Stars explained: * A production of no real merit with failings in all areas. ** A production showing evidence of not enough time or effort, or even talent, and which never breathes any real life into the piece – or a show lumbered with a terrible script. *** A good enjoyable show which might have some small flaws but has largely achieved what it set out to do.**** An excellent show which shows a great deal of work and stage craft with no noticeable or major flaws.***** A four star show which has found that extra bit of magic which lifts theatre to another plane.
Half stars fall between the ratings

Living life on the coalface

Salt of the Earth

The Grange Players

Grange Playhouse, Walsall


THE joys, heartbreak and hardships of the Parker sisters over 41 years in the Yorkshire mining villages of Upton and South Kirkby are vividly examined in this John Godber drama.

Performed on a stark grey and black set which is used as a modest family home, social club, and even a pit coalface, the play provides a perfect picture of tough but honest toil and family relationships from the time when coal was king to its sudden controversial demise.

Young Harry (Roberto Petrucco) cuddling up to the young May (Fran Richards) while behind is the older Harry (Roger Shepherd) preparing for another ding-dong with the older May (Jill Simkin)

It opens in 1947 before May and Annie Parker marry their miner boyfriends Harry and Roy, and follows their rollercoaster lives, including a bitter dispute and onto the final scene when there is an emotional reconciliation.

Godber draws on memories of his own childhood in the enjoyable play which is impressively directed by Paul Viles, and you can almost taste the coal dust as the action moves from a colliery tragedy to dreams of a better life for May's university-bound son, Paul.

Jill Simkin is superb as May, especially in her frequent rows with husband Harry, graphically played by Roger Shepherd who threatens to walk out and 'swing for you',  but is still there for the couple's silver wedding anniversary and beyond.

They are thrilled when their son makes it to university, but their joy turns to anxiety as the possibility of him looking down on them causes friction.

Gary Pritchard gives a lovely performance packed with humour as their bright boy, and his early experiences of love with first girlfriend, the shapely blonde Kay, are hilarious . . . particularly his fumbles with a bra fastener. A subsequent meeting after she has married another man leads to more vigorous action in the back seat of a car, out of the audience's view if not hearing!!

Harry and May's son Paul (Gary Pritchard) being comforted by his Aunty Annie (Aimee Hal).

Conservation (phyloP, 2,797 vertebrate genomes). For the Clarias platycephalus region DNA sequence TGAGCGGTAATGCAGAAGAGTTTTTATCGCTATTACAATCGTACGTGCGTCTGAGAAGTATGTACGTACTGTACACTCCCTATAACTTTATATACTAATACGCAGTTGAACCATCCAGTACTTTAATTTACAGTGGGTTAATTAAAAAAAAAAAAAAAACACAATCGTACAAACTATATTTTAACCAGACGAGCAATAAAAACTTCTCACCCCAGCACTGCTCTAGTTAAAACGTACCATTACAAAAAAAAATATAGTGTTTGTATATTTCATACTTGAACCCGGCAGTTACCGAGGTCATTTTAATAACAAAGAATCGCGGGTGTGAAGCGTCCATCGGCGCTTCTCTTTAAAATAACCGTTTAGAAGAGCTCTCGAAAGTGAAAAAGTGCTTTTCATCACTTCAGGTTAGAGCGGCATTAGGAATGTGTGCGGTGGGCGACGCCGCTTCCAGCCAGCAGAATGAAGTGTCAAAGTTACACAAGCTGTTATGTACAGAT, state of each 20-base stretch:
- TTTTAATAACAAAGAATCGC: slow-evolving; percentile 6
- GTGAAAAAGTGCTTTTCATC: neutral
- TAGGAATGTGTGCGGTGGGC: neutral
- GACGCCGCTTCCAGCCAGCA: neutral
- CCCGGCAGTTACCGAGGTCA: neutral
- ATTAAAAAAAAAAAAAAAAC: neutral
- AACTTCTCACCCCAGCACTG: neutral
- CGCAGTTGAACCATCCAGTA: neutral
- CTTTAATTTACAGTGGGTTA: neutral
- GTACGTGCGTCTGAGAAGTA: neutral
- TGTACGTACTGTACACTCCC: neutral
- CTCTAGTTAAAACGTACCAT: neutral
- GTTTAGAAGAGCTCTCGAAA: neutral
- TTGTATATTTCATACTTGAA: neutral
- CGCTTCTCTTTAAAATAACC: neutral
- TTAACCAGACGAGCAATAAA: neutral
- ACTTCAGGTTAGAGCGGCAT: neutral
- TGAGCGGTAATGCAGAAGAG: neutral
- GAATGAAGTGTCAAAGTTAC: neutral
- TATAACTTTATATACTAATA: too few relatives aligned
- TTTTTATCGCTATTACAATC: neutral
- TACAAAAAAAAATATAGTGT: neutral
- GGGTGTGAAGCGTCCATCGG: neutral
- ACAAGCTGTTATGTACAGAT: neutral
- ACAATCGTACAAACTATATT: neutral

Aimee Hall is convincing as May's sister Annie whose husband dies in a pit accident before the miners' strike leads to closures, and she has a blazing row with May after revealing that she didn't vote Labour.

Dexter Whitehead is a hoot in the role of Paul's boyhood pal, Tosh, and there are strong contributions from Tomos Frater (Annie's husband Roy), Laura Nock (Paul's sexy first girlfriend, Kay, and Rosemary Manjunath, the show's producer who also plays the family's neighbour, Mrs Potter.

There's a touch of industrial language in the play, but nothing objectionable, and at one point May raises a smile when demanding 'No bloody swearing in my house'. To 21.07.12

Paul Marston 


Meanwhile a letter from the producer

Paul's review was a fair review in general and it was nice to get a positive review for a production which (as always) has had a lot of hard work and skill put into it from the Director and the whole cast and crew.
I was, however, disappointed to see that two well deserving actors did not get a mention. I appreciate that it is not possible to mention every cast member in a review but I genuinely feel that on this occasion they fully deserve to be noted.
Fran RIchards who played 'younger May' is new to the Grange Players (although she has worked with our companion company the Fellowship Players).
Due to varying difficulties this role was re-cast only two weeks before curtain up and Fran very kindly took on the role at short notice. She has performed excellently and was performance ready after only two rehearsals.
Roberto Petrucco plays the role of 'young Harry' and it is his debut performance with the Grange Players. He has had experience in school performances and with junior musical theatre companies but this is his first adult drama production.
He too took on the challenge and quickly became performance ready. He has been a pleasure to work with and an excellent example of keen and enthusiastic young people who enjoy and want to progress in adult drama and theatre, by learning quickly, taking direction well and becoming a strong and important part of the cast.
Paul gave a deserved mention to Tomos Frater in his review and as Fran and Roberto played equally if not more of a role in this play with equal ability and strength, I found it somewhat disappointing that they were not equally accredited.
The cast of this play (in my opinion) is a very strong one. Each playing a very important part in providing an entertaining night out for our audiences no matter how small their role is. I don't often feel the need to express my opinion in relation to reviews but on this occasion I felt that Fran and Roberto deserved some recognition.
As Paul Marston has said to me in the past, 'Reviewers don't always get it right' on this occasion I think Paul got it mostly right but could have done better.
Yours faithfully
Rosemary Manjunath
(producer - Salt of the Earth - Grange Players)

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